“On the day that God came to live among us, the fears of all the years were intersected by the Hope of all nations.”
We all have hopes and fears. Every day we face the uncertainty of life, the tension between all that we long for and all that we do not know. In the face of that uncertainty, do we choose to have hope or do we succumb to the waves of fear that threaten to overwhelm us?
We hope for those we love, that they will flourish physically, emotionally and spiritually. In faith, we pray and trust God for these outcomes in their lives. But if we are honest, we also fear for them when they experience a crisis, or we fear that a crisis might occur. (Imagined fears can be just as daunting as those that stem from actual experiences.)
As followers of Jesus, we are wired to hope for a better day. We have good news and we try to live our lives as an expression of God’s love, justice and transformation in the world. Our hope and confidence are in God. We trust Him. The challenge we face is the barrage of political, socio-economic, environmental and moral chaos that wages war against this life of hope. Followers of Jesus can often experience emotional and spiritual depletion. Loss of hope fills the heart with fear. Fear can lead us to retreat into isolation or to attack out of insecurity. Neither of these is a response of faith, hope or love.
My own interaction with hope and fear has intensified recently. As a Christian leader, my vision of the purpose and destiny of Christ’s church is rooted in a faith-filled hope. That vision has been challenged many times, but the Spirit has always provided a gift of faith to strengthen my spirit and renew my hope.
As we approach the 100th anniversary of the PAOC’s incorporation, I am motivated by the conviction that Jesus has a purpose for us, and that He is able to fulfil that purpose through us by the power of the Spirit. But I have also known some dark nights of the soul. What I see, both inside and outside of the church, has caused me to wrestle with fear. I will not live in denial. We face huge spiritual, theological and missional challenges in the Western church, issues that must be addressed by God’s people here in Canada. Hope and fear are at war in our personal lives, our families, our churches, and our nation. Hope must conquer.
Lately, in the midst of the battle, I have found myself humming a very familiar line from the carol “O Little Town of Bethlehem”: “The hopes and fears of all the years are met in thee tonight.” The context into which Jesus was born was a mixture of hope and fear. The people of God were oppressed and living in fear. Their everyday lives were hard and often subjected to the unjust mandates of both religious and political leaders. Life was a struggle for survival. Yet there was hope to be found in the prophetic promises:
“But you, Bethlehem Ephrathah,
though you are small among the clans of Judah,
out of you will come for me
one who will be ruler over Israel,
whose origins are from of old,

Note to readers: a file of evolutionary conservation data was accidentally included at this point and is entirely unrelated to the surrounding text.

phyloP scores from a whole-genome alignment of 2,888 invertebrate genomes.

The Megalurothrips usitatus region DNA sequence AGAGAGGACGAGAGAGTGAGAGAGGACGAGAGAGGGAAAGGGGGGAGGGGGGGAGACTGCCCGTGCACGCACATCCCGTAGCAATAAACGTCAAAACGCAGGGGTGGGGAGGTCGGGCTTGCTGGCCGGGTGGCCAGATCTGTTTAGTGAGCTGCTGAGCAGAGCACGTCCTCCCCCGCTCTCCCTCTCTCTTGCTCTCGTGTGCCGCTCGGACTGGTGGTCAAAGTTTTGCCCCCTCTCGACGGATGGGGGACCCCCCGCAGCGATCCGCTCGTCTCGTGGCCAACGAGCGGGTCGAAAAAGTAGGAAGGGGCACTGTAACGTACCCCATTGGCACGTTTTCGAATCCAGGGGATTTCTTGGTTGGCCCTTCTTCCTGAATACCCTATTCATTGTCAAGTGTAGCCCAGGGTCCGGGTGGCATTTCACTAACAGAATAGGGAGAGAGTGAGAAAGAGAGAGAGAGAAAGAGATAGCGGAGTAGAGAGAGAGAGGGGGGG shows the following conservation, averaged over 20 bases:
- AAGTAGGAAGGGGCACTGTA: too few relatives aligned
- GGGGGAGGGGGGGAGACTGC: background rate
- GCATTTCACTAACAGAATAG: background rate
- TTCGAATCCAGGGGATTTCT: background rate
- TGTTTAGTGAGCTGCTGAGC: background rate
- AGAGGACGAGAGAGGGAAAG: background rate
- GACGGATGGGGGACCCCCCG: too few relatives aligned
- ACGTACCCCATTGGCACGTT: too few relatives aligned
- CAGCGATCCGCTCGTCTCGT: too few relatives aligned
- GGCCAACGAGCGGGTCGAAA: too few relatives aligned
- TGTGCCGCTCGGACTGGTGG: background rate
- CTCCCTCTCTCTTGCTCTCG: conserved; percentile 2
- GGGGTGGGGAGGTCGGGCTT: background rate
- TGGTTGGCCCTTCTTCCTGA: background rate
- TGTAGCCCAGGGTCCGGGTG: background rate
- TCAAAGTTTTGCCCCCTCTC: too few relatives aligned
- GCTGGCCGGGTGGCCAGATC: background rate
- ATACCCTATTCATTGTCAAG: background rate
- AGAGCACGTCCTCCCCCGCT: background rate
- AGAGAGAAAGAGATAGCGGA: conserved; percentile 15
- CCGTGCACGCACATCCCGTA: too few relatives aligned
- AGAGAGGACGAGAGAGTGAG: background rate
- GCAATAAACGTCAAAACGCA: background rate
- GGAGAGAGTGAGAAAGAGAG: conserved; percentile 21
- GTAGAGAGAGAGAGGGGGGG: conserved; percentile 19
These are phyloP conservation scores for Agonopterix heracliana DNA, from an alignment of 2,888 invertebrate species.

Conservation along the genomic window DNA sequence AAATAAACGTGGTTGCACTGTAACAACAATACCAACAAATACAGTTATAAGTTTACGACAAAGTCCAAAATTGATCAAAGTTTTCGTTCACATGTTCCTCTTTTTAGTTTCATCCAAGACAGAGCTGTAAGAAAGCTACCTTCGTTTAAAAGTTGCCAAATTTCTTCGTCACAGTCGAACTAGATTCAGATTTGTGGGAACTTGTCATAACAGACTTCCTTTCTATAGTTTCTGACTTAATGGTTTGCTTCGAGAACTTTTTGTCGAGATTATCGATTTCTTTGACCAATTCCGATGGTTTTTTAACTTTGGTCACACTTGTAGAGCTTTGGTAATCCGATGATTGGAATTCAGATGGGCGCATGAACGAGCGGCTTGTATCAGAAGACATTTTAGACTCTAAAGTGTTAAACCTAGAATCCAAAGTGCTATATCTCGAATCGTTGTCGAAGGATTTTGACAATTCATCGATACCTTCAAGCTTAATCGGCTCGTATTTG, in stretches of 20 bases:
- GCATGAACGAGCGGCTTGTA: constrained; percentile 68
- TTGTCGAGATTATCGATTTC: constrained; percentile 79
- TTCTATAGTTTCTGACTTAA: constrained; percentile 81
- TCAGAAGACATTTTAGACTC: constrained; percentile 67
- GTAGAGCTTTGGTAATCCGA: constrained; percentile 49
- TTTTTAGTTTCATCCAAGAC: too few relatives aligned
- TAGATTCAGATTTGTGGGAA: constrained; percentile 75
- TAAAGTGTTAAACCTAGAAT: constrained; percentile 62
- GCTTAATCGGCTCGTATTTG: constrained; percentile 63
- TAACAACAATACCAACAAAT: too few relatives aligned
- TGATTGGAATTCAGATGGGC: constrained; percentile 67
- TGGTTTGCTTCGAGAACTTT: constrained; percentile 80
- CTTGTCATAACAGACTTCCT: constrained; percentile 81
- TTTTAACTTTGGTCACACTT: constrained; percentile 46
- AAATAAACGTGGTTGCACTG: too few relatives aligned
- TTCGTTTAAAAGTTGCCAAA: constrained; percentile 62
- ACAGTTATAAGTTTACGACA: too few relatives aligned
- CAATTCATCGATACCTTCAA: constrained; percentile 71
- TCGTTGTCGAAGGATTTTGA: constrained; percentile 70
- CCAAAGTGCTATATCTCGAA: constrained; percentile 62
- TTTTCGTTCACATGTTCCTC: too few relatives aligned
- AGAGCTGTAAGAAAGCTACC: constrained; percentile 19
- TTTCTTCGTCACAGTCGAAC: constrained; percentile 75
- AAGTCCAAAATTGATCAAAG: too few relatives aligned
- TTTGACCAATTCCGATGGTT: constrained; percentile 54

from ancient times” (Micah 5:2).
The promise of a Messiah offered Israel hope to address all their fears.
“Listen to me, my people;
hear me, my nation:
Instruction will go out from me;
my justice will become a light to the nations.
My righteousness draws near speedily,
my salvation is on the way,
and my arm will bring justice to the nations.
The islands will look to me
and wait in hope for my arm” (Isaiah 51:4,5).
Paul reminds us that this hope reaches beyond Israel to all nations: “And again, Isaiah says, ‘The Root of Jesse will spring up, one who will arise to rule over the nations; in him the Gentiles will hope’ ” (Romans 15:12).
On the day that God came to live among us, the fears of all the years were intersected by the Hope of all nations. And the hope Jesus offers continues to address our fears. Our fears concerning the church and the culture we live in are met by the hope we have in our living, active Lord. He is still committed to building His church and transforming lives, families and communities.
As you engage the hopes and fears of your life, I offer you this prayer that Paul prayed:
“May the God of hope fill you with all joy and peace as you trust in him, so that you may overflow with hope by the power of the Holy Spirit” (Romans 15:13).
This hope we have in Jesus has inspired us to craft a series of “I will” statements. We believe these commitments need to be made now more than ever. Throughout 2019, we will be addressing the challenges Canadians face as followers of Jesus, and through avenues such as testimony, our Every Day Faith emphasis, and other communications we will declare these “I will” statements.
Because we believe Jesus’ call to be His disciples must be taken seriously, we will start the year off with the statement, “I will be a disciplined follower of Jesus.” The challenge of theological drift and of living a life marked by grace and truth are just some of the other issues we will address with “I will” statements.
Our PAOC mission is: “To glorify God by making disciples everywhere by proclaiming and practising the gospel of Jesus Christ in the power of the Holy Spirit.” Fear may cause us to question if this is possible in our current Canadian culture, but Immanuel—God with us—has met those fears with hope.
This article appeared in the January/February 2019 issue of testimony, the bimonthly publication of The Pentecostal Assemblies of Canada.